I simply had to tell myself that I need to try to live like other people. I mean, seriously people, what am I supposed to wear the beach and swim in… a moo \-moo? That would be far more awkward, don’t you think?

Wearing a bikini at the beach shows the psoriasis patches on arms.
Not photoshopped…

I also heard that I’m this stereotypical girl with a perfect manicure and wearing dresses everywhere. I’m not going to go into the discussion about why the modern world thinks that in order to be a proper female traveler you need to wear absolutely no makeup, dress in sweatpants and tramps, as it’s a topic for a long blog post.

I’m sorry to disappoint you, but I actually hate shopping. I usually pick things fashion items from Amazon (if you don’t believe me check this outfit), and really don’t enjoy getting my nails done every 2 weeks at the nail salon. But, due to my psoriasis again I have no nails when I don’t get special treatment for them and my supposedly perfect manicure isn’t actually my choice.

Your skin doesn’t define you

At some point I simply realized that if things cannot be changed I had to deal with my psoriasis everywhere instead of hiding it. I stopped carrying about covering up my spots, pretended as nothing happened and stop limiting myself because of it.

I’ve realized that no matter where I live or where I travel to, people will react to my skin in a similar way. So why would I suffer more thinking about it when my skin is painful enough already?

Wearing a bikini while having psoriasis spots on the arm.

I quickly realized that it’s not me who can’t deal with it as I got used to it, but it’s other people. Treating my skin might make my morning routine longer than it’d take the ‘normal’ people, but it doesn’t mean it has to dictate my life.

You gotta learn is how to deal with people in public

If I had a button to put on my chest when I go into public, it would be: Hello, Iโ€™m Anna, you don’t have to stare, it’s just psoriasis. Itโ€™s not contagious, as it’s not a skin disease but an immune disorder. Do I see that people are often afraid of sitting next to me? Yes, and you know what โ€“ it’s more space for me!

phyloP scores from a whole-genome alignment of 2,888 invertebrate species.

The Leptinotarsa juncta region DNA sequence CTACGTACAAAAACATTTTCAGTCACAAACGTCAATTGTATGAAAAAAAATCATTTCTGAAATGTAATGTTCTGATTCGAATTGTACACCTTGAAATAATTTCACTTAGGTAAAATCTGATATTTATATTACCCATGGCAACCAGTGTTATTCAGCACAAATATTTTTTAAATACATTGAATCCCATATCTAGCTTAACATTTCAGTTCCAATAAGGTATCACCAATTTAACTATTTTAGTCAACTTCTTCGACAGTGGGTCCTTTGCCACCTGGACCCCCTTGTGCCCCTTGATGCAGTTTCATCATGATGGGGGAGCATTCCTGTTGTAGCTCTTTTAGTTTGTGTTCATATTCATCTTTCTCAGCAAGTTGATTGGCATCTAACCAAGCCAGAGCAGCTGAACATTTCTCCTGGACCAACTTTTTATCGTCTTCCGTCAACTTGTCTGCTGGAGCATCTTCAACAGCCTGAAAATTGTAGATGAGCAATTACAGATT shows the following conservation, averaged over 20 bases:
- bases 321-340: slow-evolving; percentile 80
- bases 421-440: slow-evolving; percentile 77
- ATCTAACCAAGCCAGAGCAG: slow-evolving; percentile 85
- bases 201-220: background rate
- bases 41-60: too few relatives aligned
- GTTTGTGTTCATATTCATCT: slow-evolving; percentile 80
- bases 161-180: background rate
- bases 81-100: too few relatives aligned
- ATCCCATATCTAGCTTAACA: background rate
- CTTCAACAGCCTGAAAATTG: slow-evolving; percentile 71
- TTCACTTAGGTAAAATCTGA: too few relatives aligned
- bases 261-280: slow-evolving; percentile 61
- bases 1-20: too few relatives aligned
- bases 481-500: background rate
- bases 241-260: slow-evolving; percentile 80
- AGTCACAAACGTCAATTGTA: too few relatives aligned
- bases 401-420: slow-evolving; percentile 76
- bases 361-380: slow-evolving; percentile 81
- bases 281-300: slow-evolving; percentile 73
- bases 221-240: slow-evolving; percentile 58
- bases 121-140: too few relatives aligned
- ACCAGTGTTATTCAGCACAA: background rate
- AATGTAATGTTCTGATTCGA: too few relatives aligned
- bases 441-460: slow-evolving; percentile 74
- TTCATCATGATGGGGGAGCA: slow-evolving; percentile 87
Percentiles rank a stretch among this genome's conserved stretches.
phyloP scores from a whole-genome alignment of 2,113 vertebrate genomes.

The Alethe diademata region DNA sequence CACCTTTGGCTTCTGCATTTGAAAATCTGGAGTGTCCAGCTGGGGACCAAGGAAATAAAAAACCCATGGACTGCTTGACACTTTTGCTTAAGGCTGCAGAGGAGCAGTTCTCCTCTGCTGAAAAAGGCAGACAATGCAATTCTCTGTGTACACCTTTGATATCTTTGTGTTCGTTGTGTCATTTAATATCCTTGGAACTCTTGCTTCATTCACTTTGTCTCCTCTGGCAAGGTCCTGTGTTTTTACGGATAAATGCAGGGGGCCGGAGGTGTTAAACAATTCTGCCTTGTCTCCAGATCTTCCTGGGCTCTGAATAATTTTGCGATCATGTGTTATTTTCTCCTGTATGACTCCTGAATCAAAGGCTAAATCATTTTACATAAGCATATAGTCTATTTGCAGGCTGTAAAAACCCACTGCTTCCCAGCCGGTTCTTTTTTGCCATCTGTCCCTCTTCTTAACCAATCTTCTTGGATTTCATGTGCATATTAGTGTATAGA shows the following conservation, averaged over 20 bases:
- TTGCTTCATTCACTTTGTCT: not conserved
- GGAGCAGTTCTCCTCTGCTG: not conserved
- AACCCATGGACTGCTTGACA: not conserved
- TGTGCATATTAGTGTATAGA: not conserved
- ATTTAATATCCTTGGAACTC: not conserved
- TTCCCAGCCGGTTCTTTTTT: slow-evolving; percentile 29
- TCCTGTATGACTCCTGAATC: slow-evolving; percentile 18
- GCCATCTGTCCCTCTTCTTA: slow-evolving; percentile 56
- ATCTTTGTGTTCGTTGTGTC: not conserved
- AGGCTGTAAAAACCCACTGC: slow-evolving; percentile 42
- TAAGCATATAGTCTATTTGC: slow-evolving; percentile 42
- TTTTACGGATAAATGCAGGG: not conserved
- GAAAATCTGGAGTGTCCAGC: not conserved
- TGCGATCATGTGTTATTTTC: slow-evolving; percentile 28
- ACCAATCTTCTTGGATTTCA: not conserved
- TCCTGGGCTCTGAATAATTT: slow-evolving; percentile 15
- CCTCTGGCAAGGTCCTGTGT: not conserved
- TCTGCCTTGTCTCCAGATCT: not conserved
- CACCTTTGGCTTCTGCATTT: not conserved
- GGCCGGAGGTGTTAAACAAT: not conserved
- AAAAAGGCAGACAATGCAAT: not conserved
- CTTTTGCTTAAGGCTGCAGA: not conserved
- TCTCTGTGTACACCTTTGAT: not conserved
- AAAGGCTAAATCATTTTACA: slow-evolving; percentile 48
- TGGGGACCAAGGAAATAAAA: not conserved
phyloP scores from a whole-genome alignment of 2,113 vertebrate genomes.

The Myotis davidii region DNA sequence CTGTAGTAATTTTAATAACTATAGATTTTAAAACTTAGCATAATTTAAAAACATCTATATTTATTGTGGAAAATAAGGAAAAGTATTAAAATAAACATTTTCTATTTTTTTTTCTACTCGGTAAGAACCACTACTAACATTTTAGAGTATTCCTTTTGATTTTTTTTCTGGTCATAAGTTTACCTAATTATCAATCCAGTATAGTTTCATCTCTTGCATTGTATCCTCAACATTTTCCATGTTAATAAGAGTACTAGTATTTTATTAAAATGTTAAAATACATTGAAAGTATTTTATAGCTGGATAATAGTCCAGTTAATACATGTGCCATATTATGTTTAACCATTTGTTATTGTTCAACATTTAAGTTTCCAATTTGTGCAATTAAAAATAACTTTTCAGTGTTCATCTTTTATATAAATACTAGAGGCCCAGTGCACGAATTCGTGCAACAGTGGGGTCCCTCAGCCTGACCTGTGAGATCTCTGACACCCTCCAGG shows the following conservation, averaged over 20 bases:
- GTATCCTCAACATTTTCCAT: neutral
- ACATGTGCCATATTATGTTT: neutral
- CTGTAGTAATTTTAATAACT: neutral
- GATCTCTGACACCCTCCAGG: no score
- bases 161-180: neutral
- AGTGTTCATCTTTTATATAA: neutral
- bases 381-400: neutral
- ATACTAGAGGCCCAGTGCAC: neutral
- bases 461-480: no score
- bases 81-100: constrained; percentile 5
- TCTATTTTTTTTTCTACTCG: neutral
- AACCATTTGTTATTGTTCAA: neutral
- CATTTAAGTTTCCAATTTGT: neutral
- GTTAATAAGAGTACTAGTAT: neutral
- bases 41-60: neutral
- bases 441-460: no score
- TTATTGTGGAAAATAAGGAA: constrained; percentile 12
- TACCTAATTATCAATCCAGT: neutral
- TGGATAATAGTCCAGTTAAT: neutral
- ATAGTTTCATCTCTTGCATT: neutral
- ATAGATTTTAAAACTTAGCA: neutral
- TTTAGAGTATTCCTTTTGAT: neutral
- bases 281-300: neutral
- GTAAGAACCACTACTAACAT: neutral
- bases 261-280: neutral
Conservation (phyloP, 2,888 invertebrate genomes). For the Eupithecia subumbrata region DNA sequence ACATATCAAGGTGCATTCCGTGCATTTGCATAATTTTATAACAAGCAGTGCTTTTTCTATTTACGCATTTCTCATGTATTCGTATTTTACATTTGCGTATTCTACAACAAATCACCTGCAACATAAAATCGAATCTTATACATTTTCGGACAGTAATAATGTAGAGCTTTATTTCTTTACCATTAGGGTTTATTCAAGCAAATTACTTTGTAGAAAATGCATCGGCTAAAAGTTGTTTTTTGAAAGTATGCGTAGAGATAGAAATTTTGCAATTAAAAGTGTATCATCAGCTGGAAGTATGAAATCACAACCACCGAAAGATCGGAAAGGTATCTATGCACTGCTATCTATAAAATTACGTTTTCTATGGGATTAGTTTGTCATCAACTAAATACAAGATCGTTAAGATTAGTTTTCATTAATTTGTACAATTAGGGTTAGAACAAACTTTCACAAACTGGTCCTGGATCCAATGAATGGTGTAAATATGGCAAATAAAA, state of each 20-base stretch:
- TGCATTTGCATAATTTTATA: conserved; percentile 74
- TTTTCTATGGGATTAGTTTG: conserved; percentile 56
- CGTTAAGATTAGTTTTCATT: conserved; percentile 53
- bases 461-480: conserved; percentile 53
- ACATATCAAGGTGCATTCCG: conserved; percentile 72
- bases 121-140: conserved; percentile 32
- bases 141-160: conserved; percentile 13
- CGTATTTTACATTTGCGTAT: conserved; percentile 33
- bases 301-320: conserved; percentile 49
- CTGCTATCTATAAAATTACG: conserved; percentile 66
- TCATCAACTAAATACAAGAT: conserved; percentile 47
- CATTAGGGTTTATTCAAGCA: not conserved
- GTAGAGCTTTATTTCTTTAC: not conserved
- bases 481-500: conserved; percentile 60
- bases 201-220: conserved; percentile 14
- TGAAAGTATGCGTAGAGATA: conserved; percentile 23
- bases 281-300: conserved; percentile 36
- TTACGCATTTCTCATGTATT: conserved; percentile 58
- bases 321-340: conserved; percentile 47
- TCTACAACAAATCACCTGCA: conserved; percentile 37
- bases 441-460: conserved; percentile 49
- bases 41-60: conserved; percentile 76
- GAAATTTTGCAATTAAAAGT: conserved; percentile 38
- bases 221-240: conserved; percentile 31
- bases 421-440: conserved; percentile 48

Will they stop asking questions? No, and they also won’t stop staring, so instead of feeling insecure about it I’ve learned to answer their questions before they even have a chance to open their mouth.

I didn’t fall off the bike and didn’t get a sunburn, it’s just my skin and no, I don’t need your cream that worked for your grandma. It definitely made my life easier.

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You might want to cut off a few people from your life

As sad as it may sound I had to cut off a few people from my life, including some friends. You don’t want to be constantly asked about ‘how’s your skin doing this week?’, ‘does it get any better?’, ‘how’s your boyfriend dealing with it?’ etc and inspect it with stares when we meet. Again, it’s enough to stress for me as it is.

The thing is that you shouldn’t rely on people who cannot deal with something that’s a part of you. Instead, you want to be friends with those who’ll tell you that you’re crazy when you’re trying to put concealer over your red spots and that you look nice without it.

In the past, I lost two boyfriends over my psoriasis because they couldn’t deal with it and made me feel awful about myself and my look. I didn’t want to date and felt uncomfortable about even considering the possibility of a long relationship with anyone. The truth is, that you shouldn’t care about these idiots.


NEVER think that you cannot find someone who’d accept you for who you are regarding your skin issues. Trust me, one day you’ll meet someone who won’t give a damn and will make you feel beautiful – I’m speaking from experience.

All I want to say is that you’re not alone! Your psoriasis is just a small distraction from everything you can do with your life! Travel, life abroad and enjoy life and ignore those who cannot handle you!

This article was originally published on & reposted on the Daily Mail.